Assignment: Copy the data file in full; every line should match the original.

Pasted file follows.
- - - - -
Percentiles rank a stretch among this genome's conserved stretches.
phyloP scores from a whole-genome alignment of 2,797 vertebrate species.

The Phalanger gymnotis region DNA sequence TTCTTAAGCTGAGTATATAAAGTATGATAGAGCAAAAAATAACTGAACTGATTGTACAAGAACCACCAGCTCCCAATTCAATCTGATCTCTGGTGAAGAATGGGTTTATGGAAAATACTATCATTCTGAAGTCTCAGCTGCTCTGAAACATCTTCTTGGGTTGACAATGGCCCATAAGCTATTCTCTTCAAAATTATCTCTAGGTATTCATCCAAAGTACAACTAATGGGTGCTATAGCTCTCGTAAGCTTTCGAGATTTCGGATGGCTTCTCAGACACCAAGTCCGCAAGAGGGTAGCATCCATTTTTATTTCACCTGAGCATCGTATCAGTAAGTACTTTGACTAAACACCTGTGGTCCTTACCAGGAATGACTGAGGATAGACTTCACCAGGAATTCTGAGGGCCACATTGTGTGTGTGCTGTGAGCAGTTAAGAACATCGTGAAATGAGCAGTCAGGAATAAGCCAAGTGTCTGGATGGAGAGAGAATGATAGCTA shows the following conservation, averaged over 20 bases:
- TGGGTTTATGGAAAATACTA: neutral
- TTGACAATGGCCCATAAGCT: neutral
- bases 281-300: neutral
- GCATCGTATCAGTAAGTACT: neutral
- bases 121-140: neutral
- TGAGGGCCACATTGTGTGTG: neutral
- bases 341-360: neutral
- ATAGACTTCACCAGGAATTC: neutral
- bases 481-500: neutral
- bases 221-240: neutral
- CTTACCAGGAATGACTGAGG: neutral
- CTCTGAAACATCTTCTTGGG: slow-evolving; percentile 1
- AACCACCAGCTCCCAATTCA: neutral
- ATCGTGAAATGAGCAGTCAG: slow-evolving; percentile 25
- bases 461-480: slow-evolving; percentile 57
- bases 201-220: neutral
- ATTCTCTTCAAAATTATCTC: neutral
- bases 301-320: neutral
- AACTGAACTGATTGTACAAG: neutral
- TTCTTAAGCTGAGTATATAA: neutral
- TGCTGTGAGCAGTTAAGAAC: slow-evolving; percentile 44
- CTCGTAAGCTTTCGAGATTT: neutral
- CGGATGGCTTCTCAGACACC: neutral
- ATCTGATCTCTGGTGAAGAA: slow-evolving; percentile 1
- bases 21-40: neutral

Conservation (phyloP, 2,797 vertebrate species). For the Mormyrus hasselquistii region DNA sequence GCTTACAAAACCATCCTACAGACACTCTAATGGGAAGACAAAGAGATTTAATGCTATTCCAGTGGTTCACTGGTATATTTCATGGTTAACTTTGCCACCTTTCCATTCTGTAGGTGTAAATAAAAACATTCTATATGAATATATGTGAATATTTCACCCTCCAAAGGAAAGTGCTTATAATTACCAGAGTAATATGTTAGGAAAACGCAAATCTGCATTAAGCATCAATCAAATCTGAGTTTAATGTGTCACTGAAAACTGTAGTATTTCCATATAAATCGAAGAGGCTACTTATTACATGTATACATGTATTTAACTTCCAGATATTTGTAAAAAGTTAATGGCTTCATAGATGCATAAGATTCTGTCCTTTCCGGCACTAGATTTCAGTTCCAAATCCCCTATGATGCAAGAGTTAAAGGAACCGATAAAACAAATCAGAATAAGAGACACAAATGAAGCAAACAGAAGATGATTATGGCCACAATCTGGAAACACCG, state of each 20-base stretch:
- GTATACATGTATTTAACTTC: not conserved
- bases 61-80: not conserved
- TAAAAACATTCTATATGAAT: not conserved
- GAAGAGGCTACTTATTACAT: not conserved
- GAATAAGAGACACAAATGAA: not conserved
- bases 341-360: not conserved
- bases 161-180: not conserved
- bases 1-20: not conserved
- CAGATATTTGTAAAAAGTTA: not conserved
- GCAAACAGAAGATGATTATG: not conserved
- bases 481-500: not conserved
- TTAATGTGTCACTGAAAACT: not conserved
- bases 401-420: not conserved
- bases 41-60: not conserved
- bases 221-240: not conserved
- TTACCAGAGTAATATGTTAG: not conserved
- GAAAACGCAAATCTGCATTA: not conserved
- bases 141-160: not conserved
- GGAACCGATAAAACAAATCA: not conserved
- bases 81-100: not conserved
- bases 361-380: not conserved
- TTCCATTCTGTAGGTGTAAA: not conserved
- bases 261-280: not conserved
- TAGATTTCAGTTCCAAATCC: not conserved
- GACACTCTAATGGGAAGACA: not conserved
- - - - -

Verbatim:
Percentiles rank a stretch among this genome's conserved stretches.
phyloP scores from a whole-genome alignment of 2,797 vertebrate species.

The Phalanger gymnotis region DNA sequence TTCTTAAGCTGAGTATATAAAGTATGATAGAGCAAAAAATAACTGAACTGATTGTACAAGAACCACCAGCTCCCAATTCAATCTGATCTCTGGTGAAGAATGGGTTTATGGAAAATACTATCATTCTGAAGTCTCAGCTGCTCTGAAACATCTTCTTGGGTTGACAATGGCCCATAAGCTATTCTCTTCAAAATTATCTCTAGGTATTCATCCAAAGTACAACTAATGGGTGCTATAGCTCTCGTAAGCTTTCGAGATTTCGGATGGCTTCTCAGACACCAAGTCCGCAAGAGGGTAGCATCCATTTTTATTTCACCTGAGCATCGTATCAGTAAGTACTTTGACTAAACACCTGTGGTCCTTACCAGGAATGACTGAGGATAGACTTCACCAGGAATTCTGAGGGCCACATTGTGTGTGTGCTGTGAGCAGTTAAGAACATCGTGAAATGAGCAGTCAGGAATAAGCCAAGTGTCTGGATGGAGAGAGAATGATAGCTA shows the following conservation, averaged over 20 bases:
- TGGGTTTATGGAAAATACTA: neutral
- TTGACAATGGCCCATAAGCT: neutral
- bases 281-300: neutral
- GCATCGTATCAGTAAGTACT: neutral
- bases 121-140: neutral
- TGAGGGCCACATTGTGTGTG: neutral
- bases 341-360: neutral
- ATAGACTTCACCAGGAATTC: neutral
- bases 481-500: neutral
- bases 221-240: neutral
- CTTACCAGGAATGACTGAGG: neutral
- CTCTGAAACATCTTCTTGGG: slow-evolving; percentile 1
- AACCACCAGCTCCCAATTCA: neutral
- ATCGTGAAATGAGCAGTCAG: slow-evolving; percentile 25
- bases 461-480: slow-evolving; percentile 57
- bases 201-220: neutral
- ATTCTCTTCAAAATTATCTC: neutral
- bases 301-320: neutral
- AACTGAACTGATTGTACAAG: neutral
- TTCTTAAGCTGAGTATATAA: neutral
- TGCTGTGAGCAGTTAAGAAC: slow-evolving; percentile 44
- CTCGTAAGCTTTCGAGATTT: neutral
- CGGATGGCTTCTCAGACACC: neutral
- ATCTGATCTCTGGTGAAGAA: slow-evolving; percentile 1
- bases 21-40: neutral

Conservation (phyloP, 2,797 vertebrate species). For the Mormyrus hasselquistii region DNA sequence GCTTACAAAACCATCCTACAGACACTCTAATGGGAAGACAAAGAGATTTAATGCTATTCCAGTGGTTCACTGGTATATTTCATGGTTAACTTTGCCACCTTTCCATTCTGTAGGTGTAAATAAAAACATTCTATATGAATATATGTGAATATTTCACCCTCCAAAGGAAAGTGCTTATAATTACCAGAGTAATATGTTAGGAAAACGCAAATCTGCATTAAGCATCAATCAAATCTGAGTTTAATGTGTCACTGAAAACTGTAGTATTTCCATATAAATCGAAGAGGCTACTTATTACATGTATACATGTATTTAACTTCCAGATATTTGTAAAAAGTTAATGGCTTCATAGATGCATAAGATTCTGTCCTTTCCGGCACTAGATTTCAGTTCCAAATCCCCTATGATGCAAGAGTTAAAGGAACCGATAAAACAAATCAGAATAAGAGACACAAATGAAGCAAACAGAAGATGATTATGGCCACAATCTGGAAACACCG, state of each 20-base stretch:
- GTATACATGTATTTAACTTC: not conserved
- bases 61-80: not conserved
- TAAAAACATTCTATATGAAT: not conserved
- GAAGAGGCTACTTATTACAT: not conserved
- GAATAAGAGACACAAATGAA: not conserved
- bases 341-360: not conserved
- bases 161-180: not conserved
- bases 1-20: not conserved
- CAGATATTTGTAAAAAGTTA: not conserved
- GCAAACAGAAGATGATTATG: not conserved
- bases 481-500: not conserved
- TTAATGTGTCACTGAAAACT: not conserved
- bases 401-420: not conserved
- bases 41-60: not conserved
- bases 221-240: not conserved
- TTACCAGAGTAATATGTTAG: not conserved
- GAAAACGCAAATCTGCATTA: not conserved
- bases 141-160: not conserved
- GGAACCGATAAAACAAATCA: not conserved
- bases 81-100: not conserved
- bases 361-380: not conserved
- TTCCATTCTGTAGGTGTAAA: not conserved
- bases 261-280: not conserved
- TAGATTTCAGTTCCAAATCC: not conserved
- GACACTCTAATGGGAAGACA: not conserved